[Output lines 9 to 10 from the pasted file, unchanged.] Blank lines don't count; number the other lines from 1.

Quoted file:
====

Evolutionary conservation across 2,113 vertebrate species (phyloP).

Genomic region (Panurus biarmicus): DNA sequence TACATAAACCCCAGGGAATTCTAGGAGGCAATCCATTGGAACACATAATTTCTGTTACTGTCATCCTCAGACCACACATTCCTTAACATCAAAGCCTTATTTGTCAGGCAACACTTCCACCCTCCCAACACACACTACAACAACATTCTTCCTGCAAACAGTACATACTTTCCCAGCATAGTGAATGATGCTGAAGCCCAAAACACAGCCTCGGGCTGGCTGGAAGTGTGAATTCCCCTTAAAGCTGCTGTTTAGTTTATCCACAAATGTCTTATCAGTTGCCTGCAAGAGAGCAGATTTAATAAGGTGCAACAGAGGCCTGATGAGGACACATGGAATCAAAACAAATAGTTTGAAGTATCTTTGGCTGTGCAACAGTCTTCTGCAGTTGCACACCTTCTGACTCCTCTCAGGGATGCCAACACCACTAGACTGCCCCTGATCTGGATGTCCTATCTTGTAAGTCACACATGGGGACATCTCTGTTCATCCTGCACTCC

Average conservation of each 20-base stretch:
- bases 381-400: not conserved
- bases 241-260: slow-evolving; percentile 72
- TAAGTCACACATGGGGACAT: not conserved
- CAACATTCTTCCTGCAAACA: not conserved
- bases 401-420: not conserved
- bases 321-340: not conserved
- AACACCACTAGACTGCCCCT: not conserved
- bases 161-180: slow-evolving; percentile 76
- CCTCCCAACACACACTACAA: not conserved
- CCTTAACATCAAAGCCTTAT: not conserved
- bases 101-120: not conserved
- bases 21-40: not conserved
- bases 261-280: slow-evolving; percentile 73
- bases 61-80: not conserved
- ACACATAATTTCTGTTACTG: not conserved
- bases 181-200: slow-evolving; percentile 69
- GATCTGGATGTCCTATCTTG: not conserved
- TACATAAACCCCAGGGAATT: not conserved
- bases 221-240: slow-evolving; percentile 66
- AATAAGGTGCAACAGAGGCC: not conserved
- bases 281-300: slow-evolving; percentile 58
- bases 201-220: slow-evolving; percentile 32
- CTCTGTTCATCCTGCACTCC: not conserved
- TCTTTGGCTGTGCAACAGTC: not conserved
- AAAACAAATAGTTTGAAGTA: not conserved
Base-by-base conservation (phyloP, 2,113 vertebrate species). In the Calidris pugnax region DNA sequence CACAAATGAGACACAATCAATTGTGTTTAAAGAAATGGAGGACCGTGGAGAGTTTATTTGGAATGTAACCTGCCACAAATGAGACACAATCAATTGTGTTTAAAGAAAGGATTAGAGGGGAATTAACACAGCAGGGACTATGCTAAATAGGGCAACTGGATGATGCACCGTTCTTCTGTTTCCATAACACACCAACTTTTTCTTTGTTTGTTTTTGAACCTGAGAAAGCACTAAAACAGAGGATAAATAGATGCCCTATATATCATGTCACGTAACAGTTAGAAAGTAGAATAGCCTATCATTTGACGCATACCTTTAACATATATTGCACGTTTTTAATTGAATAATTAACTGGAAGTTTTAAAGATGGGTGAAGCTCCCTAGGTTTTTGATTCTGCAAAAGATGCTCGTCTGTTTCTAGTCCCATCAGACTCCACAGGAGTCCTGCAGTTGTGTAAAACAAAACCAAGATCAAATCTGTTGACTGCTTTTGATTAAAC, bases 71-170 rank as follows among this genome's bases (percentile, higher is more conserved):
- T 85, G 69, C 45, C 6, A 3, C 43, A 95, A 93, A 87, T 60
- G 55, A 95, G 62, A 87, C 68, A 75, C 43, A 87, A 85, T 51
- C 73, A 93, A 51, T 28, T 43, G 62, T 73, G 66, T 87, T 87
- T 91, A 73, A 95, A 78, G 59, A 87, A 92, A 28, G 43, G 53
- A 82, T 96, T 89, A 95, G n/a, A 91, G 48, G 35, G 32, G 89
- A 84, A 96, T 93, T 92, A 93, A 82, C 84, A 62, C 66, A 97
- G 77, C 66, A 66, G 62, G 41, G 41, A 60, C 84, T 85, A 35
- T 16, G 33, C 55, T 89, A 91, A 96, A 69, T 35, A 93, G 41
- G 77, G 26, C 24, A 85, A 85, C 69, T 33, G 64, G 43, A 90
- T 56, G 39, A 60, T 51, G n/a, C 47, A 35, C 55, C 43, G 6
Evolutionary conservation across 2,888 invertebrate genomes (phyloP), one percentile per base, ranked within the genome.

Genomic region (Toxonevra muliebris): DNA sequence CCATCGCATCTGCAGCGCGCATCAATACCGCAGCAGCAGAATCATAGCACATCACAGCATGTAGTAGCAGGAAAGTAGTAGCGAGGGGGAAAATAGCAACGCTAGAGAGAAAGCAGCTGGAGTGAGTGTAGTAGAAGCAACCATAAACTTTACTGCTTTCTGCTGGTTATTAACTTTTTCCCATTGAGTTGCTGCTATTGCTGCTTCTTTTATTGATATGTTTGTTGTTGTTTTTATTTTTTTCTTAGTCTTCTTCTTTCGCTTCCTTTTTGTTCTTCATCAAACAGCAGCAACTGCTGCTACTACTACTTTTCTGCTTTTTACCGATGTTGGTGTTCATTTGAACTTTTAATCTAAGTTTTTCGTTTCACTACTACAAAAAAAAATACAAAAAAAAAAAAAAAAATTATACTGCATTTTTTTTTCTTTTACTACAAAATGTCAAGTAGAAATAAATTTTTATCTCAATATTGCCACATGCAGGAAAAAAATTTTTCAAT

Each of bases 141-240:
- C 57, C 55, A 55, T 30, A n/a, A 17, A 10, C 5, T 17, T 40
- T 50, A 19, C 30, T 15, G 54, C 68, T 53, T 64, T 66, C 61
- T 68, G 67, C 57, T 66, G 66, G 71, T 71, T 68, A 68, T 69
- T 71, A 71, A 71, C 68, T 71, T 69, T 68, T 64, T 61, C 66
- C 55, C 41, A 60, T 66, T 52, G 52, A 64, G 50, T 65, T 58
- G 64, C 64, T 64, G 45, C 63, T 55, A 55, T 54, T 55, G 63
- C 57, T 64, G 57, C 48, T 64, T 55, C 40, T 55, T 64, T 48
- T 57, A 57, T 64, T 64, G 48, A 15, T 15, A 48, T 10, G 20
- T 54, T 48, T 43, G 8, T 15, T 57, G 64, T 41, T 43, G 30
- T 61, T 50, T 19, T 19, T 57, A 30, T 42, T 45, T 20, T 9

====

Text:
- bases 321-340: not conserved
- AACACCACTAGACTGCCCCT: not conserved